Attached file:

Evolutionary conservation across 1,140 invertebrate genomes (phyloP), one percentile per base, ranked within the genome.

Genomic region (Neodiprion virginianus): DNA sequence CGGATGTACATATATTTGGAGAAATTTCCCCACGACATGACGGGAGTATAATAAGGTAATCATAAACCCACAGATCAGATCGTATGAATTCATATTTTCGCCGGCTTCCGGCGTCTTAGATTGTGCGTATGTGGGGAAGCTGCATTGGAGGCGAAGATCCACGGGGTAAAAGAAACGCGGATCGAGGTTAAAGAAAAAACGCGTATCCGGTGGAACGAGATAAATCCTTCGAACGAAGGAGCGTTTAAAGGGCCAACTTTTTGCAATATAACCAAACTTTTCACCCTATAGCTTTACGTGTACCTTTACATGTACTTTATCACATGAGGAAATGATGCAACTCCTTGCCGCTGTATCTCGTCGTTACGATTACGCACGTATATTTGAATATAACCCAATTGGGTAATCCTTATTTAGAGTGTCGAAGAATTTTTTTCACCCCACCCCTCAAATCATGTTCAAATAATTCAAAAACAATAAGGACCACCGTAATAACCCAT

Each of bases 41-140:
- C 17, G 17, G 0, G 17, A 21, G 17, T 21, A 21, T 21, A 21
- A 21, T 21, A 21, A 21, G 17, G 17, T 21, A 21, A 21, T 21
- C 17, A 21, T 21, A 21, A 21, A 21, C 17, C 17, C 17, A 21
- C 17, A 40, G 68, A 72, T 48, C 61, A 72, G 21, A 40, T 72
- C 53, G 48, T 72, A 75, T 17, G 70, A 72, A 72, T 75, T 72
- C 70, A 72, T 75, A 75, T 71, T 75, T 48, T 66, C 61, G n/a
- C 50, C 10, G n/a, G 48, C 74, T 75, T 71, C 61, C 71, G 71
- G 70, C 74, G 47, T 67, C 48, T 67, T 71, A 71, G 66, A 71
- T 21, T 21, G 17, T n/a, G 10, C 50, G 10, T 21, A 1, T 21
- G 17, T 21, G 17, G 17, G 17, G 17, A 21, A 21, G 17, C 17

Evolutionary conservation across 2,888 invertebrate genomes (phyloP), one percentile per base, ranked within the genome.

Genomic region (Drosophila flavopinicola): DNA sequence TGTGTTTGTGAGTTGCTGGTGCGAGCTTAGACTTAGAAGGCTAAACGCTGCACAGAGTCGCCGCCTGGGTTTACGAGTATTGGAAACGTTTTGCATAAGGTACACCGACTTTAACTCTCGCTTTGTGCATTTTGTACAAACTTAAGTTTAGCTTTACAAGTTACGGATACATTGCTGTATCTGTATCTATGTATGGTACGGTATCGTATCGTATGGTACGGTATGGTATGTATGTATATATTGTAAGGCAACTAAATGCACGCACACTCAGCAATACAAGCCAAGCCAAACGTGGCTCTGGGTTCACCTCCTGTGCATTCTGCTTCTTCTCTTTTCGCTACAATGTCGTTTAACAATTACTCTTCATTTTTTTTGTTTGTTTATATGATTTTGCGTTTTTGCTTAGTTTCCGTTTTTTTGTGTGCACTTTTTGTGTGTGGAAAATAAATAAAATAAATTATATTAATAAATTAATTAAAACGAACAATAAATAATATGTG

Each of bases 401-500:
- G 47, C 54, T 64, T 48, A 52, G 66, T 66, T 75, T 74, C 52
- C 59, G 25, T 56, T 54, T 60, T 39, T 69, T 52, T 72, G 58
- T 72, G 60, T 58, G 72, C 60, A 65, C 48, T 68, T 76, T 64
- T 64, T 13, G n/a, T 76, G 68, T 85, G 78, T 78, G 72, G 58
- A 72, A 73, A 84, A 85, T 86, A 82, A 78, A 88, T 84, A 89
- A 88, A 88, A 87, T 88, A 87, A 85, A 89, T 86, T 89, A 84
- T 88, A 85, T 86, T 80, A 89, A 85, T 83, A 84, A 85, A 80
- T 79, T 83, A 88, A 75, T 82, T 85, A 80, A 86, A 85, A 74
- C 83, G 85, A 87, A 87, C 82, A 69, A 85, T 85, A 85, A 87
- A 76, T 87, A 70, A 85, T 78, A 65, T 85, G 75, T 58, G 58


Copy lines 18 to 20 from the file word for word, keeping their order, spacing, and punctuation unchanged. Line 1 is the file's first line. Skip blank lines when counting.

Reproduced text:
- C 59, G 25, T 56, T 54, T 60, T 39, T 69, T 52, T 72, G 58
- T 72, G 60, T 58, G 72, C 60, A 65, C 48, T 68, T 76, T 64
- T 64, T 13, G n/a, T 76, G 68, T 85, G 78, T 78, G 72, G 58